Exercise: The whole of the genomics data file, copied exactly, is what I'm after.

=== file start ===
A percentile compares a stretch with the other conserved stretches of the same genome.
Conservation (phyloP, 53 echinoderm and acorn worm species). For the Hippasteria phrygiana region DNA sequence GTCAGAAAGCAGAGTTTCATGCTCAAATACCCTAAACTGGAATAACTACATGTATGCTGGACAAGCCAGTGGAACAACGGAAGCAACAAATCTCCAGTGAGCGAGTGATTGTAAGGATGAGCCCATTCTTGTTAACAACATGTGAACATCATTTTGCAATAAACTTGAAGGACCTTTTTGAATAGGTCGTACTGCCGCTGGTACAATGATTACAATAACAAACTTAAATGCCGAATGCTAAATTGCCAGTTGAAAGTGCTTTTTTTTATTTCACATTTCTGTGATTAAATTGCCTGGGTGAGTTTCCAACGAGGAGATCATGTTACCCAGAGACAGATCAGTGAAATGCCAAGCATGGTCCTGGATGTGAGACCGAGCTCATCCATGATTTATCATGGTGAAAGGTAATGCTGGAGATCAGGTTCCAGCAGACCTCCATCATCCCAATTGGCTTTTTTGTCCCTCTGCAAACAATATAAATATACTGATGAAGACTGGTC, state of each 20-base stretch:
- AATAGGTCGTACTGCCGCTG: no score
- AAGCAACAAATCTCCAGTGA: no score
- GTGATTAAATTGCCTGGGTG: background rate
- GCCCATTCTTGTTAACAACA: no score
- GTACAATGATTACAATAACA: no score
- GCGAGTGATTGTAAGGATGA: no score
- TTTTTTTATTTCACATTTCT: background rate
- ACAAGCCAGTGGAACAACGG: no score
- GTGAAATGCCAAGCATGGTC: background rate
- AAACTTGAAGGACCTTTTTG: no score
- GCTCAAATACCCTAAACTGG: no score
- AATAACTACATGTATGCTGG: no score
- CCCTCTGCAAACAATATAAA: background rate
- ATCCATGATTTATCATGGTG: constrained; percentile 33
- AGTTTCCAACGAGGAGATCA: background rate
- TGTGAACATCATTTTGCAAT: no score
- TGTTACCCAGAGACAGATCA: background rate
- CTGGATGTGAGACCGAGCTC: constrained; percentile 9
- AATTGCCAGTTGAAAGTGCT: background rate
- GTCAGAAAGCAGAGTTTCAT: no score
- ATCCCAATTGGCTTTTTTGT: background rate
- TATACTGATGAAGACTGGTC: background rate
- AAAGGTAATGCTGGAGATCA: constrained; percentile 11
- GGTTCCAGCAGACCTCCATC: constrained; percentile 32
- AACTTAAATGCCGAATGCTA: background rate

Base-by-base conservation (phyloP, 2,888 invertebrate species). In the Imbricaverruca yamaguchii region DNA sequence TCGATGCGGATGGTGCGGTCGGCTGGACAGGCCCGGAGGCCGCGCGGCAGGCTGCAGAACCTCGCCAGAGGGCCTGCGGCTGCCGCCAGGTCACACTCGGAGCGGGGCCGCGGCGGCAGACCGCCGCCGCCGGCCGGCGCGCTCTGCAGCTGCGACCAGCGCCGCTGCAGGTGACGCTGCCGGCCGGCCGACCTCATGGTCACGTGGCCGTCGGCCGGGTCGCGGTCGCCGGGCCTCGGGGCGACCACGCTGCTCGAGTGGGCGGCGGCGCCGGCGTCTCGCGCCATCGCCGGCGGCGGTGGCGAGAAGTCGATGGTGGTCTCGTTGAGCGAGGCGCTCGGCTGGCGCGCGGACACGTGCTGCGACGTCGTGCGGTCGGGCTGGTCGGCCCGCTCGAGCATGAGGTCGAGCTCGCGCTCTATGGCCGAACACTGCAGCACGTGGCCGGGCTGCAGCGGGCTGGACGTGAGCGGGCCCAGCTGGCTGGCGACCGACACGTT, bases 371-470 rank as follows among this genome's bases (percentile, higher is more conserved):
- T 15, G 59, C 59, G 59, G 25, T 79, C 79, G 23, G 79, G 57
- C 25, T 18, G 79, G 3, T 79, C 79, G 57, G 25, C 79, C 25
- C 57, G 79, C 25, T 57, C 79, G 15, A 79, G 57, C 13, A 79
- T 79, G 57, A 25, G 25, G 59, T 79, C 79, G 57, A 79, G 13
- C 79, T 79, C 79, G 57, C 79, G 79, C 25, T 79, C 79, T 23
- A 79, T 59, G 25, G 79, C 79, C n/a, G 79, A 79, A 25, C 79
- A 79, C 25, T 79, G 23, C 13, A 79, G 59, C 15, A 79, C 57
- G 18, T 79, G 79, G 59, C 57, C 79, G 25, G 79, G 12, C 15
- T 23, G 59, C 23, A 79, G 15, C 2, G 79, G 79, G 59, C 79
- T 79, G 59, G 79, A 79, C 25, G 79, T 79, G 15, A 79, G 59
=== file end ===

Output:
A percentile compares a stretch with the other conserved stretches of the same genome.
Conservation (phyloP, 53 echinoderm and acorn worm species). For the Hippasteria phrygiana region DNA sequence GTCAGAAAGCAGAGTTTCATGCTCAAATACCCTAAACTGGAATAACTACATGTATGCTGGACAAGCCAGTGGAACAACGGAAGCAACAAATCTCCAGTGAGCGAGTGATTGTAAGGATGAGCCCATTCTTGTTAACAACATGTGAACATCATTTTGCAATAAACTTGAAGGACCTTTTTGAATAGGTCGTACTGCCGCTGGTACAATGATTACAATAACAAACTTAAATGCCGAATGCTAAATTGCCAGTTGAAAGTGCTTTTTTTTATTTCACATTTCTGTGATTAAATTGCCTGGGTGAGTTTCCAACGAGGAGATCATGTTACCCAGAGACAGATCAGTGAAATGCCAAGCATGGTCCTGGATGTGAGACCGAGCTCATCCATGATTTATCATGGTGAAAGGTAATGCTGGAGATCAGGTTCCAGCAGACCTCCATCATCCCAATTGGCTTTTTTGTCCCTCTGCAAACAATATAAATATACTGATGAAGACTGGTC, state of each 20-base stretch:
- AATAGGTCGTACTGCCGCTG: no score
- AAGCAACAAATCTCCAGTGA: no score
- GTGATTAAATTGCCTGGGTG: background rate
- GCCCATTCTTGTTAACAACA: no score
- GTACAATGATTACAATAACA: no score
- GCGAGTGATTGTAAGGATGA: no score
- TTTTTTTATTTCACATTTCT: background rate
- ACAAGCCAGTGGAACAACGG: no score
- GTGAAATGCCAAGCATGGTC: background rate
- AAACTTGAAGGACCTTTTTG: no score
- GCTCAAATACCCTAAACTGG: no score
- AATAACTACATGTATGCTGG: no score
- CCCTCTGCAAACAATATAAA: background rate
- ATCCATGATTTATCATGGTG: constrained; percentile 33
- AGTTTCCAACGAGGAGATCA: background rate
- TGTGAACATCATTTTGCAAT: no score
- TGTTACCCAGAGACAGATCA: background rate
- CTGGATGTGAGACCGAGCTC: constrained; percentile 9
- AATTGCCAGTTGAAAGTGCT: background rate
- GTCAGAAAGCAGAGTTTCAT: no score
- ATCCCAATTGGCTTTTTTGT: background rate
- TATACTGATGAAGACTGGTC: background rate
- AAAGGTAATGCTGGAGATCA: constrained; percentile 11
- GGTTCCAGCAGACCTCCATC: constrained; percentile 32
- AACTTAAATGCCGAATGCTA: background rate

Base-by-base conservation (phyloP, 2,888 invertebrate species). In the Imbricaverruca yamaguchii region DNA sequence TCGATGCGGATGGTGCGGTCGGCTGGACAGGCCCGGAGGCCGCGCGGCAGGCTGCAGAACCTCGCCAGAGGGCCTGCGGCTGCCGCCAGGTCACACTCGGAGCGGGGCCGCGGCGGCAGACCGCCGCCGCCGGCCGGCGCGCTCTGCAGCTGCGACCAGCGCCGCTGCAGGTGACGCTGCCGGCCGGCCGACCTCATGGTCACGTGGCCGTCGGCCGGGTCGCGGTCGCCGGGCCTCGGGGCGACCACGCTGCTCGAGTGGGCGGCGGCGCCGGCGTCTCGCGCCATCGCCGGCGGCGGTGGCGAGAAGTCGATGGTGGTCTCGTTGAGCGAGGCGCTCGGCTGGCGCGCGGACACGTGCTGCGACGTCGTGCGGTCGGGCTGGTCGGCCCGCTCGAGCATGAGGTCGAGCTCGCGCTCTATGGCCGAACACTGCAGCACGTGGCCGGGCTGCAGCGGGCTGGACGTGAGCGGGCCCAGCTGGCTGGCGACCGACACGTT, bases 371-470 rank as follows among this genome's bases (percentile, higher is more conserved):
- T 15, G 59, C 59, G 59, G 25, T 79, C 79, G 23, G 79, G 57
- C 25, T 18, G 79, G 3, T 79, C 79, G 57, G 25, C 79, C 25
- C 57, G 79, C 25, T 57, C 79, G 15, A 79, G 57, C 13, A 79
- T 79, G 57, A 25, G 25, G 59, T 79, C 79, G 57, A 79, G 13
- C 79, T 79, C 79, G 57, C 79, G 79, C 25, T 79, C 79, T 23
- A 79, T 59, G 25, G 79, C 79, C n/a, G 79, A 79, A 25, C 79
- A 79, C 25, T 79, G 23, C 13, A 79, G 59, C 15, A 79, C 57
- G 18, T 79, G 79, G 59, C 57, C 79, G 25, G 79, G 12, C 15
- T 23, G 59, C 23, A 79, G 15, C 2, G 79, G 79, G 59, C 79
- T 79, G 59, G 79, A 79, C 25, G 79, T 79, G 15, A 79, G 59